Adult Acne: Your Age. Your Skin.

By on Aug 3, 2016

"You only get acne when you are a teenager" is a MYTH. Although it is easy to associate horrendous breakouts with junior high and high school, adults can get spotty later on as well."

Acne occurs when sebum (skin oil), dirt, and dead skin cells mingle and clog a pore opening in the skin. As a result, the inflamed bump may become red. Despite the common misconception, acne may develop beyond our adolescent years due to several factors: 

Hormone Fluctuations

According to the American Academy of Dermatology, women are 45 percent more likely to develop acne as an adult than men due to hormone fluctuations that occur when women approach their menstrual cycles, pre-menopause, and menopause. 

However, men are not completely off the hook. Both men and women produce androgenic hormones, which over-stimulate oil glands in the hair follicles of the skin. As a result, men may notice skin oil heavily contributes to seeing those familiar red bumps again.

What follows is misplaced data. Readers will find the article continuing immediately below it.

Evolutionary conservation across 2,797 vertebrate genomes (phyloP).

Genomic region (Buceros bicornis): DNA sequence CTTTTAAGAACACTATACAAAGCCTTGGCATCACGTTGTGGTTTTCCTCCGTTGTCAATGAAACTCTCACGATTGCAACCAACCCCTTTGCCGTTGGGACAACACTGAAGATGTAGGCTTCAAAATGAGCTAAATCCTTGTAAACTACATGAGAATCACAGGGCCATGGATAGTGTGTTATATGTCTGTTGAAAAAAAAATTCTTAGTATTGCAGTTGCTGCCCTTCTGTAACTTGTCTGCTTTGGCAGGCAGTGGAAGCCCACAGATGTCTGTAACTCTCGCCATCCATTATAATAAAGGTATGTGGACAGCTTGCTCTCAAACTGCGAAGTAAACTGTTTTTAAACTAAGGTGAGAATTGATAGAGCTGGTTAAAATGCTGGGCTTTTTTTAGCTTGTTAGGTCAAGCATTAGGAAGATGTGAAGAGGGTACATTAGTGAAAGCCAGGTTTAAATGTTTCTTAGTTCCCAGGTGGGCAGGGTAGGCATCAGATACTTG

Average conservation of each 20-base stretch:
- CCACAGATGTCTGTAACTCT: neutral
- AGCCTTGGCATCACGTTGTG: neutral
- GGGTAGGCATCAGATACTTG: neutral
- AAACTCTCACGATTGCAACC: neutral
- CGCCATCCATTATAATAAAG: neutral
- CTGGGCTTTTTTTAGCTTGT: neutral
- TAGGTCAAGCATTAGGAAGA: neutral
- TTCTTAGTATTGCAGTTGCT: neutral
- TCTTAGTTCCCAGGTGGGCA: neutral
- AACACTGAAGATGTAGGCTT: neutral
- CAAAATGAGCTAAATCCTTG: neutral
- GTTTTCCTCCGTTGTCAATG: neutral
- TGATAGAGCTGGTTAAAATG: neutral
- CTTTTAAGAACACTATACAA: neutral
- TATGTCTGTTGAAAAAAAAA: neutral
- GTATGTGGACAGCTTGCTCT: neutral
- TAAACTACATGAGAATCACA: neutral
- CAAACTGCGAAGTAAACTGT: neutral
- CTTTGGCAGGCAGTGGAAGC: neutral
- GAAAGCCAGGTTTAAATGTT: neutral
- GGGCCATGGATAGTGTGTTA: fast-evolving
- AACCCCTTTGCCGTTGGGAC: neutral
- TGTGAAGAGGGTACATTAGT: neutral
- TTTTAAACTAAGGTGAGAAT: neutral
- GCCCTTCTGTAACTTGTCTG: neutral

Family History

It is common for acne to run in the family. Research has found that mothers can increase their child’s chances of adult acne by three times and fathers by two-fold. If your parents experienced acne as a teenager or an adult, your chances of developing acne later in life are significantly increased. 


Products that are not oil-free or non-comedogenic can clog pores and promote acne. To avoid breakouts, try double checking the claims and ingredients on personal products such as make up and shampoo.

In addition, your skin can become very sensitive to the products you use over time. The conditioner or hair gel that you have been using for years may be the culprit of the pimples forming on your face. Try switching product one at a time, and once per month.


As you rush throughout your daily life under constant stress, your body produces more and more androgenic hormones. As a result, your skin is more irritable and shedding skin cells become sticky in conjunction with oil production in your pores. 


Some medications may have acne as a side effect—making the bumps on your face worse. Talking with your doctor who prescribed the medication is the best option to find out if your medication is causing your acne and what you can do to reduce its negative effects.

As you begin to find treatment options for acne, it is important to take appropriate care of the situation. If your acne gets progressively worse, contact a dermatologist for a consultation.